We performed an observational, retrospective, multi-center study within the Italian Association of Radiotherapy and Clinical Oncology (AIRO). In order to overcome the potential limitations of retrospective assessments in the field of functional imaging, a rigorous centralized review of FDG-PET/CT scans was mandated per protocol and performed by 3 independent nuclear medicine physicians (AB, SM, VB). The study was approved by the local ethics committees of each participating center. Participating Nuclear Medicine centers needed to have clinical trial qualification released from the “Federazione Italiana Linfomi” (FIL) core lab (Chauvie et al., 2016).
Consecutive patients treated between 1/1/10 and 31/12/15 could be enrolled in our study. Performance status (PS) according to Eastern Cooperative Oncology Group (ECOG), smoking history and comorbidity profile according to Charlson comorbidity index (CCI) (Charlson et al., 1987) were recorded at HNSCC diagnosis. Patients with non-metastatic, histologically proven squamous cell carcinoma of the oropharynx, hypopharynx, larynx and nasopharynx, or undifferentiated nasopharyngeal carcinoma candidate to non-surgical treatment with curative intent could be included. Pending inclusion in the study, a baseline and post-treatment FDG-PET/CT examinations had to be available for each subject. By definition, the baseline scan had to be executed not before 8 weeks from the start of treatment (first day of RT or first cycle of induction CHT, if performed). The post-treatment scan had to be executed not before 10 weeks and no later than 6 months after the end of treatment (last RT fraction). Clinical stage was defined based on TNM/AJCC 7th edition. Human papilloma virus (HPV) status was not routinely available in all centers in the considered timeframe. HPV positivity was defined by a 70% diffuse nuclear staining detected by p16 immunohistochemistry, with additional HPV-DNA in situ hybridazation as confirmatory test in selected cases. A curatively intended treatment was defined as one of the following: RT alone; cisplatin-based concurrent CRT; cetuximab-based concurrent CRT; induction CHT followed by RT alone; induction CHT followed by concurrent CRT. Prior RT to the head and neck region and gross total excision of both primary and/or nodal disease before index treatment were not allowed. No upper age limit was defined.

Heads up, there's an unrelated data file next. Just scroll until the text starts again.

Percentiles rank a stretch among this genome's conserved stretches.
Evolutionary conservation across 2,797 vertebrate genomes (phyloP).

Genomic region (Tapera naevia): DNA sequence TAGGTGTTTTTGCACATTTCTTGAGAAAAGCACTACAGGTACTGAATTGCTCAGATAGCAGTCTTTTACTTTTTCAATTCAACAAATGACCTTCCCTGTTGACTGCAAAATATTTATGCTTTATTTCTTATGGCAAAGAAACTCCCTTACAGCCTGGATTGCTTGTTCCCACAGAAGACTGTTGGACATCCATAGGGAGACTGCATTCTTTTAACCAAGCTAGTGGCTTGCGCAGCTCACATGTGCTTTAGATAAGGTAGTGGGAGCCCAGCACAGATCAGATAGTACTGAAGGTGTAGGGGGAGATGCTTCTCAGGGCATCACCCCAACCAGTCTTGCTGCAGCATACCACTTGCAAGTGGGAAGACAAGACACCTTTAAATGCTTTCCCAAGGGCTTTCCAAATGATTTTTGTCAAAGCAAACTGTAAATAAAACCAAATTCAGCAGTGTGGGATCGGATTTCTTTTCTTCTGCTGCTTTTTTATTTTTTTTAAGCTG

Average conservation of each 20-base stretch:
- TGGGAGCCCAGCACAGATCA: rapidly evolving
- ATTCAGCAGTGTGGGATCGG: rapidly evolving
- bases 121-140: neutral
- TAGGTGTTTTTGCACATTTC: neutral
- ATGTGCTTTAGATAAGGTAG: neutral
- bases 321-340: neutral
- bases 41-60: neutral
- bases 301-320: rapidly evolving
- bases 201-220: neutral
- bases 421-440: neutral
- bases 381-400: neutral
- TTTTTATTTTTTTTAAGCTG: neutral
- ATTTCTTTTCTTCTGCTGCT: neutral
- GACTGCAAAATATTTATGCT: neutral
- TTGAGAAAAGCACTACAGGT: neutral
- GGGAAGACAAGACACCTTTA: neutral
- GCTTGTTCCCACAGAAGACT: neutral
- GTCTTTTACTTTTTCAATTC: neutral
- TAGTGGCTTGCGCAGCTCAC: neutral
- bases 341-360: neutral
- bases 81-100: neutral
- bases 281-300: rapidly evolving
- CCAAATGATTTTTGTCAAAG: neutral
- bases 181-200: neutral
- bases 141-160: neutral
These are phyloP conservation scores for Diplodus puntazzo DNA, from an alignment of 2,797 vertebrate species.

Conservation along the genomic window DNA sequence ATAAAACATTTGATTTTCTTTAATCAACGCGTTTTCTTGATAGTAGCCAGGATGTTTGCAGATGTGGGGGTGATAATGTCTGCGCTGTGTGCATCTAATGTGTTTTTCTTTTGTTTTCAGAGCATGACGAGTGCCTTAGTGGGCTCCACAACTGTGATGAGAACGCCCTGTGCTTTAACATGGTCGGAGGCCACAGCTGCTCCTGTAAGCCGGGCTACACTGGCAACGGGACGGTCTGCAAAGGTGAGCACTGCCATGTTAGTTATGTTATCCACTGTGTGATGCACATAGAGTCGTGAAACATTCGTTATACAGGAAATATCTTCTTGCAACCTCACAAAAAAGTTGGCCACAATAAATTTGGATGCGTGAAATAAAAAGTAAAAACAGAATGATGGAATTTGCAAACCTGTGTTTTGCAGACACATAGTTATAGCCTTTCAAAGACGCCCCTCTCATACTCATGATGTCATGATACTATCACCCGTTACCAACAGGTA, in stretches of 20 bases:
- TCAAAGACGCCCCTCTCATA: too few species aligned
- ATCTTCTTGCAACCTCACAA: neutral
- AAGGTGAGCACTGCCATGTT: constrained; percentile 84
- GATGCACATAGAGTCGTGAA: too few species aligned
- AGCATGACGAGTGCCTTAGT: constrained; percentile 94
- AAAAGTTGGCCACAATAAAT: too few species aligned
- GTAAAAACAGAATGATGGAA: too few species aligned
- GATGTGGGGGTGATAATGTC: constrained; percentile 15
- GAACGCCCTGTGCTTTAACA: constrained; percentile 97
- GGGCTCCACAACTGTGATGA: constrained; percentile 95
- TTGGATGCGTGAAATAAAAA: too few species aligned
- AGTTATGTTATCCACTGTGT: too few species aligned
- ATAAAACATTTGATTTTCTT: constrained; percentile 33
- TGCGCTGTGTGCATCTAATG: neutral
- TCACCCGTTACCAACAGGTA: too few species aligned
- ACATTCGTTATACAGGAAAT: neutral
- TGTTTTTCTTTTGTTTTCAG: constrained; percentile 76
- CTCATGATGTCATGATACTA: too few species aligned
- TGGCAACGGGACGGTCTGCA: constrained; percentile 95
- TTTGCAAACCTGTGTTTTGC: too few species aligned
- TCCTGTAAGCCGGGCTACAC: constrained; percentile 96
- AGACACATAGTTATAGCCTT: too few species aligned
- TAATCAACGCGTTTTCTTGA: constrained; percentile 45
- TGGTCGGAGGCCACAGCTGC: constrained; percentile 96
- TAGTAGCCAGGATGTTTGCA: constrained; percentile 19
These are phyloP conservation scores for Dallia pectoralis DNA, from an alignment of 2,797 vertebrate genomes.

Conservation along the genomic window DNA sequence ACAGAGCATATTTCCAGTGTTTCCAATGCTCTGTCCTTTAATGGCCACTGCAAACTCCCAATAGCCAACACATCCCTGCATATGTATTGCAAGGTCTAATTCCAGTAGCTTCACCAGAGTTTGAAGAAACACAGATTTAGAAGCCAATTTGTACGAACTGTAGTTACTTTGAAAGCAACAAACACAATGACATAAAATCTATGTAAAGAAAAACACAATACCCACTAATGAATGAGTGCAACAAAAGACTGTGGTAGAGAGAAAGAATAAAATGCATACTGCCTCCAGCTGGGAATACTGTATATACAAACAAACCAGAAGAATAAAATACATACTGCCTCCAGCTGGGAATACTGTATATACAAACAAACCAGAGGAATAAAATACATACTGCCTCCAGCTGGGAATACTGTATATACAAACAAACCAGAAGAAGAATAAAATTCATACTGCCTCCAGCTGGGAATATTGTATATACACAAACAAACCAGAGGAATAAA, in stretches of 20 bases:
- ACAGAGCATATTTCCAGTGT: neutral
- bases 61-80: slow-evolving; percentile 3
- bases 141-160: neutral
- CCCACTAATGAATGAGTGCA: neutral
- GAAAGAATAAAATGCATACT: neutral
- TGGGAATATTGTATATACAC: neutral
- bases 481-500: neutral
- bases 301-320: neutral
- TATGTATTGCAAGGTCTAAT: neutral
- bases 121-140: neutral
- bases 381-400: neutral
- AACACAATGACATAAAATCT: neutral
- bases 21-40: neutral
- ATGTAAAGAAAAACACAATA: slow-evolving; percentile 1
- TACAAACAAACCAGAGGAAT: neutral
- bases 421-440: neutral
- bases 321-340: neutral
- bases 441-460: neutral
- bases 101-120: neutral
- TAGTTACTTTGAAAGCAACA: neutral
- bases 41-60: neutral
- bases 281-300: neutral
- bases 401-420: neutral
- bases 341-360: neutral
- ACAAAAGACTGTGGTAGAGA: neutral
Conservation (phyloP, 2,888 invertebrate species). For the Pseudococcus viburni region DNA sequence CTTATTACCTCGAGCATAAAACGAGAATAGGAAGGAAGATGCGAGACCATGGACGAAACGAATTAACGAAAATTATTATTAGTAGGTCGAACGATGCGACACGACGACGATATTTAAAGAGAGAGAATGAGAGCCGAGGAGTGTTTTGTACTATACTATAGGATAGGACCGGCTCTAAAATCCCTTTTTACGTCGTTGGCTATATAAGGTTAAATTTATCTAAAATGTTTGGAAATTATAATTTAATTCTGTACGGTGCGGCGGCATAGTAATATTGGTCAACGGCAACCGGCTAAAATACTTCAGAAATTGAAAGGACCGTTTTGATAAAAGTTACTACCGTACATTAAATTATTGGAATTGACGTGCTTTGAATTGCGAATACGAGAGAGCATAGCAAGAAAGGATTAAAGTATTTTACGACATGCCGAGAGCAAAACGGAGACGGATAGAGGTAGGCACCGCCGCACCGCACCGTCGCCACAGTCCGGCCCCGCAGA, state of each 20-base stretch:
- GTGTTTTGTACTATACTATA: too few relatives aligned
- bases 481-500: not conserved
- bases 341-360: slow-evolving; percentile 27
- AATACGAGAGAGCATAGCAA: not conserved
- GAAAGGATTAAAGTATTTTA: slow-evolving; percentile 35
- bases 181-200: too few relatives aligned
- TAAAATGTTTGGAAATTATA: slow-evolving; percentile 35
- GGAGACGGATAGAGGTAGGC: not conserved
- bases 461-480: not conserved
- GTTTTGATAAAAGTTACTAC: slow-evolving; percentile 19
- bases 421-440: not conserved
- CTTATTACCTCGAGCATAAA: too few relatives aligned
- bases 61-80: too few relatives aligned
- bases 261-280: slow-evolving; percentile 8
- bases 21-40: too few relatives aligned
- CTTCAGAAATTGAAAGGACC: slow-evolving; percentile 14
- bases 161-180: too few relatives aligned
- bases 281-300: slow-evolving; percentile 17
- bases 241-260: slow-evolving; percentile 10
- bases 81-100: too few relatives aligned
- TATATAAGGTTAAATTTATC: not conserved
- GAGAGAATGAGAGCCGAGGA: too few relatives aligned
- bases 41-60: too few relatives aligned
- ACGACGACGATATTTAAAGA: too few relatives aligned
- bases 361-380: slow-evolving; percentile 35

Only FDG-PET/CT scans performed according to EANM 1.0 procedure guidelines (Boellard et al., 2010) were evaluated. No contrast media for the CT component of FDG PET/CT examinations were used. Moreover, a strict criterion for uptake time was applied. In fact, only patients whose both baseline and post-treatment scans were acquired within the range of 60 + 10 min after FDG injection were ultimately included in our study (supplementary material).